The metabolism of oil extraction: A bottom-up approach applied to the case of Ecuador

Rony Parra, Louisa Jane Di Felice, Mario Giampietro, Jesus Ramos-Martin

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© 2018 Elsevier Ltd The global energy system is highly dependent on fossil fuels, which covered approximately 90% of primary energy sources in 2016. As the quality and quantity of oil extracted changes, in response to changes in end uses and in response to biophysical limitations, it is important to understand the metabolism of oil extraction – i.e. the relation between the inputs used and the output extracted. We formalize a methodology to describe oil extraction based on the distinction between functional and structural elements, using the Multi-Scale Integrated Analysis of Societal and Ecosystem Metabolism (MuSIASEM) to generate a diagnostic of the performance of oil extraction and to build scenarios. The analysis allows generating modular benchmarks which are applicable to other countries. It is shown that oil extraction in Ecuador consumes, per cubic meter of crude oil extracted, over 100 kWh of electricity and 1.5 GJ of fuels, requiring 3 kW of power capacity and 2 h of human activity. A scenario is developed to check the effects on Ecuador's metabolic pattern of an increase in oil production over the next five years. The strength of the proposed methodology is highlighted, focusing on the adaptability of the method for dealing with policy issues.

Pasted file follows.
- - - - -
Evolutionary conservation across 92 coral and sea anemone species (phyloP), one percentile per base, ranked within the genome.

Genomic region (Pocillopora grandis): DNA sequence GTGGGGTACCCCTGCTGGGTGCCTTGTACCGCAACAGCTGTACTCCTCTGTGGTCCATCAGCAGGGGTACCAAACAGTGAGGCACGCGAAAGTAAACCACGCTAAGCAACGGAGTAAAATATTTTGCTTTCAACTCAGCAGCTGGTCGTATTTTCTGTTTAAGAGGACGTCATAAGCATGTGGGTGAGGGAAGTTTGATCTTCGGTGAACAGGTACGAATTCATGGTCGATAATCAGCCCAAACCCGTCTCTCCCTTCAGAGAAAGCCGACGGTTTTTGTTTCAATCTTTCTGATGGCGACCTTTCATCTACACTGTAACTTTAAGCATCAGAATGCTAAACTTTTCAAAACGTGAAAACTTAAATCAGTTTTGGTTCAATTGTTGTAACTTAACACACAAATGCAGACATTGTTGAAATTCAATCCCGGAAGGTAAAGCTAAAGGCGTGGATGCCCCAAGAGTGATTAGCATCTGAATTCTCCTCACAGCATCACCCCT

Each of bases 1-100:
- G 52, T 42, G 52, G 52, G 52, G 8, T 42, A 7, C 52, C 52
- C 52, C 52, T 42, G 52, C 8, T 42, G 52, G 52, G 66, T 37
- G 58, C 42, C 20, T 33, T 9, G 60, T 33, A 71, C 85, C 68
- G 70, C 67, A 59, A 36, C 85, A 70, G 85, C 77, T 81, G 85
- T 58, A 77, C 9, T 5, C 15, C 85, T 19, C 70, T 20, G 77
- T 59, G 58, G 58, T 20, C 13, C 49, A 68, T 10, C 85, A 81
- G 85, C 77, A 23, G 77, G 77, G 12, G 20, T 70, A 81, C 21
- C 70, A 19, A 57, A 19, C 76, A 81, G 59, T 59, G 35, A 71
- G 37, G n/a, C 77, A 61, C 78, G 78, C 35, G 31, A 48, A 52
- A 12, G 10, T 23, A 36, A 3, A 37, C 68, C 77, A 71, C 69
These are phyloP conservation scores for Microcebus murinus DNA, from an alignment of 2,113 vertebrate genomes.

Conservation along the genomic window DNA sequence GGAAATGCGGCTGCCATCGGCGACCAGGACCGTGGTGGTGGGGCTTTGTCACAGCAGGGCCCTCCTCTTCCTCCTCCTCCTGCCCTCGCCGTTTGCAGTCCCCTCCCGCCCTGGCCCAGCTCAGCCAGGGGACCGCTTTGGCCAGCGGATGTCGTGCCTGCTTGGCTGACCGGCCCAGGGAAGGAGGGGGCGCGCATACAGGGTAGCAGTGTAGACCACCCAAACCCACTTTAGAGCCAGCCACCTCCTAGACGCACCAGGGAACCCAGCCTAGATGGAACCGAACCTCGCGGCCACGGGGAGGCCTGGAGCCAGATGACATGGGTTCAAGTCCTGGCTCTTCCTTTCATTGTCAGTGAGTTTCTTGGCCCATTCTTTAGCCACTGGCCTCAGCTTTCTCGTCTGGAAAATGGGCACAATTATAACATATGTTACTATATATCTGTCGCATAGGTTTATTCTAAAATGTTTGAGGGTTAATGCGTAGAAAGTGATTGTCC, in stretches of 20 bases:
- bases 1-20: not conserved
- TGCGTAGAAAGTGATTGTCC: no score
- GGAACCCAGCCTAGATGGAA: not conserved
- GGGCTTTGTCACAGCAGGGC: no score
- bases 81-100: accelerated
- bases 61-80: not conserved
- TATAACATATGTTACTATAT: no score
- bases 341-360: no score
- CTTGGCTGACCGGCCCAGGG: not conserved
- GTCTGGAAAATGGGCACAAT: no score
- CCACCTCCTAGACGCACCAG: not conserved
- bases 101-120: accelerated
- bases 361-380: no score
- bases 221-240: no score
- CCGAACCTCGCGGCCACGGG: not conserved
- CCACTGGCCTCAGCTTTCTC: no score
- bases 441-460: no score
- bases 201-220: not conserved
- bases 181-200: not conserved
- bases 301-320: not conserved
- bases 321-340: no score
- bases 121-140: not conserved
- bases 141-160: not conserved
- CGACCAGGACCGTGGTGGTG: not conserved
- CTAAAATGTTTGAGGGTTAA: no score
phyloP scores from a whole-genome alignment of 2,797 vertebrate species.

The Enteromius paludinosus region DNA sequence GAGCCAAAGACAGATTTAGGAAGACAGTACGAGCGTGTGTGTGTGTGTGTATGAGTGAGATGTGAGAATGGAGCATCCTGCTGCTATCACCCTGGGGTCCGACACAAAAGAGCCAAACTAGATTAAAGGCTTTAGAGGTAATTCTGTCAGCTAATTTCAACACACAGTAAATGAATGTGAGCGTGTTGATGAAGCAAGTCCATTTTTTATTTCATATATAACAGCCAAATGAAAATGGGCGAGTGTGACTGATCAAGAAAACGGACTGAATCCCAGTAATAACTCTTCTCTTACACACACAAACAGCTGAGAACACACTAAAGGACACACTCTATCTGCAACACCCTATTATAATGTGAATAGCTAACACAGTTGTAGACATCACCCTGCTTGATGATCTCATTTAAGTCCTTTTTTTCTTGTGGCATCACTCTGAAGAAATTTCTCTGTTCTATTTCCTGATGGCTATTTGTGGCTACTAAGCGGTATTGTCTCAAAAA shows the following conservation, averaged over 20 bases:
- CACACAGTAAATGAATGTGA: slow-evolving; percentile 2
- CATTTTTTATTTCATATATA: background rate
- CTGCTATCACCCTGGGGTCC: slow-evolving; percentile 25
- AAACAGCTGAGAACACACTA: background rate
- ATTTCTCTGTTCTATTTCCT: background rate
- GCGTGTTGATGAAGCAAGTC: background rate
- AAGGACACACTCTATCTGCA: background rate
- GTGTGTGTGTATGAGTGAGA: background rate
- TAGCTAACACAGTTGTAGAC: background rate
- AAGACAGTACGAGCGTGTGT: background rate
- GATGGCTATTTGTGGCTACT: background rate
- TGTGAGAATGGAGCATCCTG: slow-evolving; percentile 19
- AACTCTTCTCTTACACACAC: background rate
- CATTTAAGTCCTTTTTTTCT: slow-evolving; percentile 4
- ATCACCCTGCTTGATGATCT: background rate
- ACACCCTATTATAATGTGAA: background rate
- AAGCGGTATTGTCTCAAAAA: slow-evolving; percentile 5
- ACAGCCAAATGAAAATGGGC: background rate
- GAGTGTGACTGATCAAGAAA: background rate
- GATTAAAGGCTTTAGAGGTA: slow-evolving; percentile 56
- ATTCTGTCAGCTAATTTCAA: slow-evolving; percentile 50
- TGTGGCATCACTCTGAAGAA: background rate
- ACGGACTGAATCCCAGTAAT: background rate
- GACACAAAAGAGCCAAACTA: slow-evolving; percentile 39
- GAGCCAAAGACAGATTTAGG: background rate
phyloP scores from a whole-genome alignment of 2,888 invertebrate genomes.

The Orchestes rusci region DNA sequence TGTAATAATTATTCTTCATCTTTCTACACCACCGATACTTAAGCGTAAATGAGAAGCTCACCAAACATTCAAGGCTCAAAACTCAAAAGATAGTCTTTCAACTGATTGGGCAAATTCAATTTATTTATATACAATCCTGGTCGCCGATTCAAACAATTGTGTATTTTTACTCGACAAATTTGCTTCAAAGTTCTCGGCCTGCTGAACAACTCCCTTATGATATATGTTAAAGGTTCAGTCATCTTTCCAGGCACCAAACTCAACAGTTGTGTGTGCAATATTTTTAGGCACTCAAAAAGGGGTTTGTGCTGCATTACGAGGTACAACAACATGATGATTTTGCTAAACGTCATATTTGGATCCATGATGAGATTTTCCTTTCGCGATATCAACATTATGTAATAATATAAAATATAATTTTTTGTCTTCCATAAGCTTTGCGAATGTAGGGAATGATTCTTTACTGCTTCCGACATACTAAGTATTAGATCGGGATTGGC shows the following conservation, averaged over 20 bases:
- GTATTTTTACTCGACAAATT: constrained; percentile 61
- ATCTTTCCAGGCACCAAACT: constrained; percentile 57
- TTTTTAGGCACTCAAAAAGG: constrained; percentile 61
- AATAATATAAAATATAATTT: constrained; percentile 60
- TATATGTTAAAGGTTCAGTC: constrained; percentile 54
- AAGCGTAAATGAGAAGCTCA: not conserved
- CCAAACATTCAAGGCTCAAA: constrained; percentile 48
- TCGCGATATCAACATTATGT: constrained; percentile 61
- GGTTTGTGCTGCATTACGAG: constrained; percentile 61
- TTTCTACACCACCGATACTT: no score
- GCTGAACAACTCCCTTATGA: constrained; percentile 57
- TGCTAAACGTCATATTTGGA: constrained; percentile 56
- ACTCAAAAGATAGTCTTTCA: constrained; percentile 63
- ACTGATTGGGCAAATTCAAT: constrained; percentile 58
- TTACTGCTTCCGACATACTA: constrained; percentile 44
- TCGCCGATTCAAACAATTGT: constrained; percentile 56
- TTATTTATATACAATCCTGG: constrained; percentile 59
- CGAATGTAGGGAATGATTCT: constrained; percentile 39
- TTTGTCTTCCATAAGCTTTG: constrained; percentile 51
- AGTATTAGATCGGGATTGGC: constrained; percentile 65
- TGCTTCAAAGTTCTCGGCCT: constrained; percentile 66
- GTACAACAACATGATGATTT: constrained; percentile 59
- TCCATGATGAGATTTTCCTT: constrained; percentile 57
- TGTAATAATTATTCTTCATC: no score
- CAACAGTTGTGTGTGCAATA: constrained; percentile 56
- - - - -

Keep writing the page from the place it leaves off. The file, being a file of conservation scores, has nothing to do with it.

Original languageEnglish
Pages (from-to)63-74
JournalEnergy Policy
Publication statusPublished - 1 Nov 2018


  • Complexity
  • Ecuador
  • Metabolism
  • Oil extraction
  • Q02
  • Q35
  • Q41
  • Q57


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